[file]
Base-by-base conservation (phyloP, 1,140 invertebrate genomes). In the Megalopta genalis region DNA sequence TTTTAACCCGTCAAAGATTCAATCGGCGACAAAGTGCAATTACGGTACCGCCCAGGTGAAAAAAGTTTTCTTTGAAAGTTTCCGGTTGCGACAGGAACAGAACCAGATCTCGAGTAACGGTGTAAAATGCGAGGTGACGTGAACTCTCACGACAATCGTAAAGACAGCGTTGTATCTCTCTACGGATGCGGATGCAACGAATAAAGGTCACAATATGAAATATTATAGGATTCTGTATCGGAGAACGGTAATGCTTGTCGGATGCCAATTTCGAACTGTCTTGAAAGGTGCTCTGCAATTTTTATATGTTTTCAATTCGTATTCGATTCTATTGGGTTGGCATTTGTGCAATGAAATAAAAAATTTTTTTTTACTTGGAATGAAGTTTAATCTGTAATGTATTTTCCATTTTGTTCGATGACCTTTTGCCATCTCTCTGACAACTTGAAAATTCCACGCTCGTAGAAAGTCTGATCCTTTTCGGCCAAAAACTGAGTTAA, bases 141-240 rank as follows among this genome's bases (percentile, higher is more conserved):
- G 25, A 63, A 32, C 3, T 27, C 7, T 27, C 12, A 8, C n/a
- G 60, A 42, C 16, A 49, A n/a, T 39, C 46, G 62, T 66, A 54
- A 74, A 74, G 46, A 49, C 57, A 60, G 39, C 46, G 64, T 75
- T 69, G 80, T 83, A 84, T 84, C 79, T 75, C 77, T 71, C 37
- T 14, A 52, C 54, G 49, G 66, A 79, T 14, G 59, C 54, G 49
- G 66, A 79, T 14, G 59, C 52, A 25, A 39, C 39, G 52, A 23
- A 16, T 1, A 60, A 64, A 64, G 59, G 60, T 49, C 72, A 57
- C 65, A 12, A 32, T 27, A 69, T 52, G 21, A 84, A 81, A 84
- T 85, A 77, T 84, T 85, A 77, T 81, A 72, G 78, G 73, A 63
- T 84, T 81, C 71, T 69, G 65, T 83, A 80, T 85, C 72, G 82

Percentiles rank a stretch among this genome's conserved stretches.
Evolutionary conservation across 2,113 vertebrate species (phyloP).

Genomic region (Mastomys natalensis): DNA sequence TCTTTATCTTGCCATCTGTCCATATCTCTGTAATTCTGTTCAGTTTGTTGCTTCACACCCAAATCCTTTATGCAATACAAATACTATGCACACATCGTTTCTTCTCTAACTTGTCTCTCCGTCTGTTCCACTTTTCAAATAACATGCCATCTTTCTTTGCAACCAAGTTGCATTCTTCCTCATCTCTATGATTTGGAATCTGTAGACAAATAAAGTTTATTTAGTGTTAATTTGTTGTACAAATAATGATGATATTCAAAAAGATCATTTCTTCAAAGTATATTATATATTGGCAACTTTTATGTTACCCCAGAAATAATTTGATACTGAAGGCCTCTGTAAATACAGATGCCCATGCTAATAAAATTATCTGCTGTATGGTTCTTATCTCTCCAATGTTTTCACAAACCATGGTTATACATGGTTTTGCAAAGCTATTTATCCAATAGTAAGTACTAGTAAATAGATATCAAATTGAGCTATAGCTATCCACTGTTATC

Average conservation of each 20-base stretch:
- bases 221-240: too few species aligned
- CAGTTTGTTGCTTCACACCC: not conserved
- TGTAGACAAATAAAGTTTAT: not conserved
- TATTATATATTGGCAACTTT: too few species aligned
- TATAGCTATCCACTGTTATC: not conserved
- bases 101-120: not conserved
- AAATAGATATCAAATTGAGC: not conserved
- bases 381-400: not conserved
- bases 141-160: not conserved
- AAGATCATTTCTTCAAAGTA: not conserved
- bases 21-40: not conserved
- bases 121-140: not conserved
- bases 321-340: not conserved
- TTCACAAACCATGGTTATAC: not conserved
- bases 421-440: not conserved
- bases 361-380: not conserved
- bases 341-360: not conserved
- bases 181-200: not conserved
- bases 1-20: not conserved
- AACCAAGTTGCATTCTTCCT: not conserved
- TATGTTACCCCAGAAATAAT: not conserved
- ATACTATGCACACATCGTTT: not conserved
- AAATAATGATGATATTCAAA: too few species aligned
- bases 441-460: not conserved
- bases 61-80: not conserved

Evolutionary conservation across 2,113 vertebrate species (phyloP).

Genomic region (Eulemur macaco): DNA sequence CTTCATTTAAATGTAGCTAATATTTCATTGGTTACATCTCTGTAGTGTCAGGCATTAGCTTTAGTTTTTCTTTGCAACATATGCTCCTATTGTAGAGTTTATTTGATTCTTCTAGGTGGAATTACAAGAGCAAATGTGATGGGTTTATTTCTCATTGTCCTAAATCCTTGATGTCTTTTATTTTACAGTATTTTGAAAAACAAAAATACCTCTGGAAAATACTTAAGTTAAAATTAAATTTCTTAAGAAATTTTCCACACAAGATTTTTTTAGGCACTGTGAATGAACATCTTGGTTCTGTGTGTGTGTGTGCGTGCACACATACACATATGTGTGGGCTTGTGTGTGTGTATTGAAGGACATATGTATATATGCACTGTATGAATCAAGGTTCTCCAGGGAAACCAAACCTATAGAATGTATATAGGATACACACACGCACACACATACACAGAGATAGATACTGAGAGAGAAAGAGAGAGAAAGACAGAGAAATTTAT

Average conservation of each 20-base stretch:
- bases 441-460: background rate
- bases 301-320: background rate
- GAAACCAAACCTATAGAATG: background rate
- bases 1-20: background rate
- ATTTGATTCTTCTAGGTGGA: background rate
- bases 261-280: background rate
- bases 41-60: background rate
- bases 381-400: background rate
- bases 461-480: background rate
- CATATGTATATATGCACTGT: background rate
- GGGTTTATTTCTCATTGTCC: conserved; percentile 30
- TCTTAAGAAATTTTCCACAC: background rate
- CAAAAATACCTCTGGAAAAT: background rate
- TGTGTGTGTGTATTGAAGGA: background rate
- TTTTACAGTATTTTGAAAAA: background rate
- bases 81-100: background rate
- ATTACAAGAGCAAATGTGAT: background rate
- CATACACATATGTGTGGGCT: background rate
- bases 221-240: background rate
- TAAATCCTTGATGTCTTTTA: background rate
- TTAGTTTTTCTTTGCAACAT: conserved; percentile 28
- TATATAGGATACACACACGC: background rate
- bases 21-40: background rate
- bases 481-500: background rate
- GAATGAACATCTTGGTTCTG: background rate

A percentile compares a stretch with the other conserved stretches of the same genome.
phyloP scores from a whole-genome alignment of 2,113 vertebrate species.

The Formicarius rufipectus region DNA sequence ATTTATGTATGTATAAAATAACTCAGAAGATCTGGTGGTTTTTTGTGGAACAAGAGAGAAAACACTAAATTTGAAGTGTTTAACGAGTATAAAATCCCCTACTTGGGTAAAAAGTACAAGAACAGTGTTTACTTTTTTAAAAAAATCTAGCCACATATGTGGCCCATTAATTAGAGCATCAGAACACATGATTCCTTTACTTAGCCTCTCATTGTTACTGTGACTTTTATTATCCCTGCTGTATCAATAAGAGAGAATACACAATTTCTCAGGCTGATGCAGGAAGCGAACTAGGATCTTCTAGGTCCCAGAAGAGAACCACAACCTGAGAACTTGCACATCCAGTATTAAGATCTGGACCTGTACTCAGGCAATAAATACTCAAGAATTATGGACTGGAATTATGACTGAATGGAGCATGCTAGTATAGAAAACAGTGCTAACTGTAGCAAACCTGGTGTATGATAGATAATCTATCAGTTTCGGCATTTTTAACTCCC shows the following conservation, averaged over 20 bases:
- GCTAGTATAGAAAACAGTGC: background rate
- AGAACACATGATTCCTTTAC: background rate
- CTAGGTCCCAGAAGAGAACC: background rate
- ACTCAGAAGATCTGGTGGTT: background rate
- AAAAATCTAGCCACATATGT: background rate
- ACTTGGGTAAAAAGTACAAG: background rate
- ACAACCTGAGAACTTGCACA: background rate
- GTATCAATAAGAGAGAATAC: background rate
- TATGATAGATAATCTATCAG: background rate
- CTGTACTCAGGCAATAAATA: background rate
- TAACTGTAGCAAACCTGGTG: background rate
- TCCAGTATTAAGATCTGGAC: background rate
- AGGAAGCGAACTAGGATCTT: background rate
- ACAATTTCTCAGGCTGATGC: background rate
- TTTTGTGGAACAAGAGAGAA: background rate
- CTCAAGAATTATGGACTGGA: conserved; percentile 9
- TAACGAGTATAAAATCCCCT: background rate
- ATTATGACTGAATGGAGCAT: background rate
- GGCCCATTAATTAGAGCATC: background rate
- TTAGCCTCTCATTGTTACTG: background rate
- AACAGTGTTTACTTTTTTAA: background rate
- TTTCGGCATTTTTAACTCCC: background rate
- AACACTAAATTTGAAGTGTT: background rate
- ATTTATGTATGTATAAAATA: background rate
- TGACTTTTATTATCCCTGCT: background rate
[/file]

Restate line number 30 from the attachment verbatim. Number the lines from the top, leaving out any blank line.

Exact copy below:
- bases 421-440: not conserved